The Masada isn't just for Birthright kids on their mandatory Day 4 sunrise hikes anymore: Come middle of next month, it will likewise play sound-wall to one of the world's highest-profile DJs. (And he's not really even a Jew!)
No, David Guetta will not be playing on top of the Masada's 1,300-foot plateau in his headlining performance for the first-ever "Dead Sea Rave" on October 17, because that would be too dangerous/awesome. "The event will be underneath the Masada, not on top of it," said a rave representative over email, as "the top of the mountain is limited to few hundred people only & is used for small live shows."
In case you haven't yet been subjected to The Hike, a little history: Aside from Birthright kids, the Masada was once home to the great King Herod, and hundreds of Jewish rebels after him. The rebels then committed mass suicide when the Roman army surrounded them in what is known as the Jews' last stand in ancient Israel, circa the early 70s AD. And if I know my Israeli welcoming committees, Guetta is in for an at least five-hour version of this story at the historic site before he takes the arena on Thursday night. Masada history: So dorky it's cool? Hipster Jew seems to think so.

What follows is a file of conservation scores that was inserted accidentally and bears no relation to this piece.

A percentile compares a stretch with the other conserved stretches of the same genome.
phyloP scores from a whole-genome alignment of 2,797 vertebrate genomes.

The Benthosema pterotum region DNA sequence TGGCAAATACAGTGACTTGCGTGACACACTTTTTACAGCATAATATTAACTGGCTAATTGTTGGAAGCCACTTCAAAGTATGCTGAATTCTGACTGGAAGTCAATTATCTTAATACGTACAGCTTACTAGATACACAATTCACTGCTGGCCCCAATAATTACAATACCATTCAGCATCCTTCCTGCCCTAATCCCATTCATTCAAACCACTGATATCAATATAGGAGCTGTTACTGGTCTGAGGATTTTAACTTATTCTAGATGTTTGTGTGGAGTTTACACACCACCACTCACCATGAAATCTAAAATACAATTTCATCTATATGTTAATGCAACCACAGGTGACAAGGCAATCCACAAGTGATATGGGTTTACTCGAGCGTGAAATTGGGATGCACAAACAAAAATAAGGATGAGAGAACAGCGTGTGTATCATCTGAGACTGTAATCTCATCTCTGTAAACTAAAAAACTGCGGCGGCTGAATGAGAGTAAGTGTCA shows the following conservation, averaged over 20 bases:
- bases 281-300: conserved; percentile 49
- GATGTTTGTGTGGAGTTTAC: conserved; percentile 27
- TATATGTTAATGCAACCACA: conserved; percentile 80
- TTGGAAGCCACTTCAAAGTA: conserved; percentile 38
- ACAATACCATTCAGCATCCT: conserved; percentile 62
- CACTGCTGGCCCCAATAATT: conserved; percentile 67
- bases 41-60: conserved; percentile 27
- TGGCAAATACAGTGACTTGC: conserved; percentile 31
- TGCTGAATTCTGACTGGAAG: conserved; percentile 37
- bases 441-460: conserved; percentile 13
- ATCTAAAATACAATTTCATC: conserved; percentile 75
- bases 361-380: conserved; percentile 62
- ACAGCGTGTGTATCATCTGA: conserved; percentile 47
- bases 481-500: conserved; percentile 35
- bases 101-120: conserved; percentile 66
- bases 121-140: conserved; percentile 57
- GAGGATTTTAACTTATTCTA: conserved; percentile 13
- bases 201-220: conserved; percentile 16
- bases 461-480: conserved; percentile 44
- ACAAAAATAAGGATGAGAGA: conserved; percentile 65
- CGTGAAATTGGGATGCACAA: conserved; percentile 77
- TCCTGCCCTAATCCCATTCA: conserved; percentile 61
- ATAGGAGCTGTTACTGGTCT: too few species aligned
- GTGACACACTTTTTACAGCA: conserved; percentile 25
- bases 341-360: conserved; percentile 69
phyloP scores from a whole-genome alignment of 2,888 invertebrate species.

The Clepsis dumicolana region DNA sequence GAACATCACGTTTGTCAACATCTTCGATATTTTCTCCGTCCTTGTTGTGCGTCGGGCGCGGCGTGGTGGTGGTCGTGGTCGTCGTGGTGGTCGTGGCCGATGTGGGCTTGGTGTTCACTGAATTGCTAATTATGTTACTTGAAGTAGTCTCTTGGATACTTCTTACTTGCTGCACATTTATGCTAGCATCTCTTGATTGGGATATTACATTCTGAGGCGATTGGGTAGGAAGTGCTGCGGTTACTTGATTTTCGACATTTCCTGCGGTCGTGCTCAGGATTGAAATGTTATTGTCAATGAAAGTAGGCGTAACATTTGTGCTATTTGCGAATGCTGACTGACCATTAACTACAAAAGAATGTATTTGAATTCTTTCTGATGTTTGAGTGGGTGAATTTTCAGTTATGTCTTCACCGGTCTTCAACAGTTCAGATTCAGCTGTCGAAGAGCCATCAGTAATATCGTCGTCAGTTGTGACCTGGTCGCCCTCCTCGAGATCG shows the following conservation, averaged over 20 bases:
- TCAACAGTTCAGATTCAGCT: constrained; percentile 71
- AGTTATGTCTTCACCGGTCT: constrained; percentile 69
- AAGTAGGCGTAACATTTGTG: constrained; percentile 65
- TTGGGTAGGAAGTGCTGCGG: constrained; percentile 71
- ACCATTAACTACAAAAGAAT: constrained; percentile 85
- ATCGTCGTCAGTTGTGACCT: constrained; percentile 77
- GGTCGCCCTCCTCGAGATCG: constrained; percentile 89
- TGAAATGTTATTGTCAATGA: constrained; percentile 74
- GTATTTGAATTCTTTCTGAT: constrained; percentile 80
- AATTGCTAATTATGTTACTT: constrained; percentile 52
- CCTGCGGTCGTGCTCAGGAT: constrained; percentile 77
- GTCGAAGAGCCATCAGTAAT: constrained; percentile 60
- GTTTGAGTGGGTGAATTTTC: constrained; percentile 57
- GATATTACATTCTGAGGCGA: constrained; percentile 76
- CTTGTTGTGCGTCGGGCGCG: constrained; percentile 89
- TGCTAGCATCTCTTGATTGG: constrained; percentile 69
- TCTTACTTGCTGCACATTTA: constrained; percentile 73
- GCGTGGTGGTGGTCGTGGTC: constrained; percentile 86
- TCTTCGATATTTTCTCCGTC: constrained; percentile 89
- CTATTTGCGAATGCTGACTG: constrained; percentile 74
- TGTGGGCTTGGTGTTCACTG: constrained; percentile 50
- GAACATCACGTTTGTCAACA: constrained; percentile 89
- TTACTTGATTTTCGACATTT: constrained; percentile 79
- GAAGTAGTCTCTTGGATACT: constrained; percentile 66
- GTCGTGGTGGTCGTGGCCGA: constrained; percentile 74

Dead Sea Rave promoters are playing up the "lowest point on Earth" thing, and have even nicknamed the rave "minus 424" after its number of meters below sea level. (A concept already sort of taken by that 424 salt company, but I guess it's cute enough to go around.) They'll also have bragging rights to the first-ever popular music event held at the Masada Arena for people who aren't super young or super old: Previously, the arena has only hosted family festivals and classical/opera shows.